BMW M5 Forum and M6 Forums banner

1 - 20 of 39 Posts

·
Registered
Joined
·
42 Posts
Discussion Starter · #1 ·
Does anyone have experience with using an Oil Extractor rather than doing a change up on ramps the conventional way?

All opinions welcomed?
 

·
Registered
Joined
·
2,412 Posts
I've been doing it this way for years. Don't have any data to back things up, but it sure is easy. 20 minutes, hands clean. It's so easy I usually do my oil about every 2K miles so I figure that makes up for a few drops left in the oil pan.
 
  • Like
Reactions: M55555

·
Registered
Joined
·
1,159 Posts
For a while I was sceptical of them. Then I used one to remove the oil, followed by removing the sump plug to get the last of the oil out. I did this a good few times. What came out of the drain hole was always insignificant so I'm quite happy to use an extractor now.
Add in the reduced mess and time saved and it all good!

Only little thing is that you don't need to get under the car anymore, so you miss the opportunity to have a general quick look at things under there. Not a problem if you look after you car anyway.
 

·
Registered
Joined
·
3,605 Posts
I don't find oil changes on the M5 a messy job at all. Easiest car ever to perform an oil change on. Some people though over tighten the oil plug and strip the threads. If you are not the careful type, the oil extractor may be for you.
 

·
Registered
Joined
·
42 Posts
Discussion Starter · #6 ·
For a while I was sceptical of them. Then I used one to remove the oil, followed by removing the sump plug to get the last of the oil out. I did this a good few times. What came out of the drain hole was always insignificant so I'm quite happy to use an extractor now.
Add in the reduced mess and time saved and it all good!

Only little thing is that you don't need to get under the car anymore, so you miss the opportunity to have a general quick look at things under there. Not a problem if you look after you car anyway.
How much oil are we talking? a few 100ml?
Any residual sludge or other bits that might remain where normal change would flush out?
Which Extractor model do you use?
 

·
Registered
Joined
·
1,159 Posts
I'd say a few drops, 10ml or so. I'm quite fussy about these things and what's left really is not worth considering, especially in 6.5 litres of fresh oil.

I use a Sealey TP69 extractor, here's a ebay-UK link: TP69 DRAINAGE OIL EXTRACTION FLUID EXTRACTOR SYPHON NEW on eBay (end time 10-Apr-11 12:32:56 BST)

Regarding sludge, it's hard to say. The best way to remove/check it is to remove the lower oilpan.
The drain plug is M12 giving a hole that's a good 10mm in diameter, so oil bourne bits will come out easier. However, I'm not sure that the heavier bits would come out as there's a raised lip for the threaded portion, with a notch in it. The notch and the extractor pipe offer a similar passage, so in that respect there's little difference. Also, sludge tends to settle and collect, so I doubt much actually gets drained. As I said, removal of the lower oil pan is the way to go (but you need a new metal gasket); might be worth doing this once to satisfy ones worries (something I intend doing when I next change my oil). Incidentally, a number of people have discovered far more worrying items than sludge - metal and plastic chain guide bits, bolts etc!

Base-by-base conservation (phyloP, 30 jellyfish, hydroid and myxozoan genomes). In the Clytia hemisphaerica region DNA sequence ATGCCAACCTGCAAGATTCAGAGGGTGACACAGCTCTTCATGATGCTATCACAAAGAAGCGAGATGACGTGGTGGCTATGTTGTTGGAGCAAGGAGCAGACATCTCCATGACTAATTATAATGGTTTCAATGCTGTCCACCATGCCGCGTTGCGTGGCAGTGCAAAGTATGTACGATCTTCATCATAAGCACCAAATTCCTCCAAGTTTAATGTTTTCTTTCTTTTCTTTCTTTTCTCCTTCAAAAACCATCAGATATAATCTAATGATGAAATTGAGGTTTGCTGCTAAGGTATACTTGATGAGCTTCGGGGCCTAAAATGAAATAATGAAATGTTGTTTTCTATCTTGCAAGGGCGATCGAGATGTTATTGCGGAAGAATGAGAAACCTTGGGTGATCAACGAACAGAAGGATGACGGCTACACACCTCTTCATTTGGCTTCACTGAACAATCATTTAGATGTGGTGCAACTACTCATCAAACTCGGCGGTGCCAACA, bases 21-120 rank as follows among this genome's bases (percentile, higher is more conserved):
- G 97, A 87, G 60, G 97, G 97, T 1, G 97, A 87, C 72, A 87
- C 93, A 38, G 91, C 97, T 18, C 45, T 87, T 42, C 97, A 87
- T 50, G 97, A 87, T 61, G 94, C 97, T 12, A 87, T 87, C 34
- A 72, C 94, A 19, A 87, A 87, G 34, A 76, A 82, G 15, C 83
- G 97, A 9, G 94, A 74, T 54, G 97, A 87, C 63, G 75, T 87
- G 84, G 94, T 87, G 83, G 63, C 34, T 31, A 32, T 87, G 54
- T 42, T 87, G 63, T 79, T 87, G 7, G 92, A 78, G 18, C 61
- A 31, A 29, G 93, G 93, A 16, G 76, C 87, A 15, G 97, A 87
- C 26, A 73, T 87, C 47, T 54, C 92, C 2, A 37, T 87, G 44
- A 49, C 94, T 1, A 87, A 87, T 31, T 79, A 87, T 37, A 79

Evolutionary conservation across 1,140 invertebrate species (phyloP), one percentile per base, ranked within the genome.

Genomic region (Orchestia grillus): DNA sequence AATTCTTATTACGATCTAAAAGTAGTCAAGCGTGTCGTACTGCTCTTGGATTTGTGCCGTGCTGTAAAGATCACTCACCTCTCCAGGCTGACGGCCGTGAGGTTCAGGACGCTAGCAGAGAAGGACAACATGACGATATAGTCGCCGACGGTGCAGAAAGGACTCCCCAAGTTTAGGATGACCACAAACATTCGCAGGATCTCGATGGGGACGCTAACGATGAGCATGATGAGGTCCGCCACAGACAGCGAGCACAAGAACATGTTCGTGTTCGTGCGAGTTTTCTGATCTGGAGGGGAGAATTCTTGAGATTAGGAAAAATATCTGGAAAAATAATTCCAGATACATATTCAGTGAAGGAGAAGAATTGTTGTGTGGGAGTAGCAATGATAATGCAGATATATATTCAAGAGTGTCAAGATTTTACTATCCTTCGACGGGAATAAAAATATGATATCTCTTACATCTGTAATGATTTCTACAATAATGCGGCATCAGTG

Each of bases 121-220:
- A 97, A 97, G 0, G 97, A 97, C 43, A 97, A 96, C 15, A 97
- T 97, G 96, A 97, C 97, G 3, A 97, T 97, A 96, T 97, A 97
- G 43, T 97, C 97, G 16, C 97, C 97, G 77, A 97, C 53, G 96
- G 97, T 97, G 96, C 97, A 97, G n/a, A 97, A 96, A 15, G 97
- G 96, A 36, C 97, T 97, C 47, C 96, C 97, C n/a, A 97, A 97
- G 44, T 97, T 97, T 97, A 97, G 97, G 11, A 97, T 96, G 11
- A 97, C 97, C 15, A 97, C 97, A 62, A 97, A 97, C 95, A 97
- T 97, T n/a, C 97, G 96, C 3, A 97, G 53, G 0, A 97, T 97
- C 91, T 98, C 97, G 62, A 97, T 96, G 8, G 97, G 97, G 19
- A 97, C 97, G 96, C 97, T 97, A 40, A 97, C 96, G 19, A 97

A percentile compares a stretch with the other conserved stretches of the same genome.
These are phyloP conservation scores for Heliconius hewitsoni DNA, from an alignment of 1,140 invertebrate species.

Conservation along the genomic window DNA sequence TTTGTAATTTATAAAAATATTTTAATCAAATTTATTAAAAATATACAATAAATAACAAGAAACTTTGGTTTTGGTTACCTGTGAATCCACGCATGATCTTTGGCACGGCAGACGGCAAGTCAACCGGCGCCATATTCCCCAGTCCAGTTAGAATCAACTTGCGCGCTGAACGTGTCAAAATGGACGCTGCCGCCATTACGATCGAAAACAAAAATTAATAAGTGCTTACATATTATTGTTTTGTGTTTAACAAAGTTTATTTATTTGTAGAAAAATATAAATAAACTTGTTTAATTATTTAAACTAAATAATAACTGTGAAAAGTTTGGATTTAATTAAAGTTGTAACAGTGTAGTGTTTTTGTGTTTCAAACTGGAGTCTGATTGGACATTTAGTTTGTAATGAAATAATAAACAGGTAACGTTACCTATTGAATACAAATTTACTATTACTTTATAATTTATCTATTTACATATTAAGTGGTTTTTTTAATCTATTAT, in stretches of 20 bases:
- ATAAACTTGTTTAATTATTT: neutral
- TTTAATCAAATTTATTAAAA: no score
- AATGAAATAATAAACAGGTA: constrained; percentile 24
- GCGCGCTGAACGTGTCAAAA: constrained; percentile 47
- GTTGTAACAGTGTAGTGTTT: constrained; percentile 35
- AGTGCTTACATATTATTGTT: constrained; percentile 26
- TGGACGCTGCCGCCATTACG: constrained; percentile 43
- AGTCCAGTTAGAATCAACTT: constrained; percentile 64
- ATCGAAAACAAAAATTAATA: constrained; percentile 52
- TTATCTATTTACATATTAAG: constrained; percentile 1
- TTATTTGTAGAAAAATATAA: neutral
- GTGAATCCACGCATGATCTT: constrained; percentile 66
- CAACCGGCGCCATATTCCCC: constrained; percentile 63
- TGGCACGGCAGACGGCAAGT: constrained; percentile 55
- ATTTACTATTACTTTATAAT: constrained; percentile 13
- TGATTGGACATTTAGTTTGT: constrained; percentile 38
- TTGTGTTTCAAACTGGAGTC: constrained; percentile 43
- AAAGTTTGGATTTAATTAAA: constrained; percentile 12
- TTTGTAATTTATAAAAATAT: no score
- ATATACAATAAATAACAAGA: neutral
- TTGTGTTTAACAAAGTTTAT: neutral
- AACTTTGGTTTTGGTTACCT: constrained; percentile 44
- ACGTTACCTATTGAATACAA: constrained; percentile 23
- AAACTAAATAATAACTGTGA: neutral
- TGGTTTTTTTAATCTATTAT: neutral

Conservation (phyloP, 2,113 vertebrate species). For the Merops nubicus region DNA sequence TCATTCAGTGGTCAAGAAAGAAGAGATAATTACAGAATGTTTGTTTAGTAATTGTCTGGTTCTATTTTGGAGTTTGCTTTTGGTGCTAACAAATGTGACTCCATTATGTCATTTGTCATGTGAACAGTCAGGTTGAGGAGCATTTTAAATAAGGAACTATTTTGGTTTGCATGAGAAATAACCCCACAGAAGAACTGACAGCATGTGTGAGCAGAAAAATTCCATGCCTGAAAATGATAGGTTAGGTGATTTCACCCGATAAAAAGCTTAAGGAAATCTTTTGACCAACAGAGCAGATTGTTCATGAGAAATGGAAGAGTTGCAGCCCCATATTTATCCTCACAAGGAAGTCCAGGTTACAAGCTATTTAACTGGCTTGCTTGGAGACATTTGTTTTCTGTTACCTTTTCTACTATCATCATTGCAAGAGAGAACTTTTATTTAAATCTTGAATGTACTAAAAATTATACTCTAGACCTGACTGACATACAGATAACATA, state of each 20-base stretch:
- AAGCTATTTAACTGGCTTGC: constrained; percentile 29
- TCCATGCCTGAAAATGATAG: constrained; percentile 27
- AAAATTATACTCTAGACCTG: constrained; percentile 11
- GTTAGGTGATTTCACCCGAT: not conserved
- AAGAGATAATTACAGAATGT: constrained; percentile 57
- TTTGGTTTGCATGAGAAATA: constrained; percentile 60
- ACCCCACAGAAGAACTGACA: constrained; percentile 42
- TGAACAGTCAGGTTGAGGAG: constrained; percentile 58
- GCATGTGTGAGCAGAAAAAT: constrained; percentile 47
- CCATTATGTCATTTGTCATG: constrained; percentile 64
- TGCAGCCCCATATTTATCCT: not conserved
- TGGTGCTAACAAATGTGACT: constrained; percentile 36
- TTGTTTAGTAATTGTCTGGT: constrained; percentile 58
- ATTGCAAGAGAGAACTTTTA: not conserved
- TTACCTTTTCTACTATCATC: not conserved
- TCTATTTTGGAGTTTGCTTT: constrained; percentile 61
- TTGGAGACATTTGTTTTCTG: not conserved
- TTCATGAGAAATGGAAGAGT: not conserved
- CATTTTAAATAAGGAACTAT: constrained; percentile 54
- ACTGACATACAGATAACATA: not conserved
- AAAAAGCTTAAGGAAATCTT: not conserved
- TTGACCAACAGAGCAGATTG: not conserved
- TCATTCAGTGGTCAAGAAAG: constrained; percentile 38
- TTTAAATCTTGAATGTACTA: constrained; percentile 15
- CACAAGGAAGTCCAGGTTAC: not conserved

Have a search for lower oil pan removal and repairing stripped oil sump plug thread (time-sert) for some interesting reading.

HTH.
 

·
Registered
Joined
·
10,355 Posts
Any residual sludge or other bits that might remain where normal change would flush out?
If you change your oil hot as you are suppose to the "sludge" (should not be there anyway) would likely be in suspension with the oil. If you did the drain way every 4th time that would remove it anyway. I could see how sucking the oil out may actually get more crud (should not be there) than a drain would.
 

·
Premium Member
Joined
·
13,589 Posts
Mercedes does this as a factory oil change procedure. I've been doing it for quite some time with literally ZERO sludging. Proper OCI's and hot oil changes (along with the occasional ATF flush). As Ger mentioned, if you use a quality oil extractor, you'll have minimal amounts of oil left (I'd say 10-20ml max) after you suck out the old oil. I use a Jabsco electronic extractor designed for boats with giant sumps. This is exactly as good as the traditional method.
 

·
Registered
Joined
·
769 Posts
I started using it after a mechanic stripped the oil pan bolt. Since then I have used an oil extractor... cleaner and easier, IMO.
 

·
Registered
Joined
·
76 Posts
I also use an oil extractor. It works very well. I also use it to extract whatever oil is left in the oil filter housing after I remove the oil filter. IMO results are very good.
 

·
Registered
Joined
·
97 Posts
I use a Pela 6000 on all my vehicles. I love it. On my TDI wagon I have a 3/16" aluminum skid plat that I dont like removing, so out the dipstick it goes!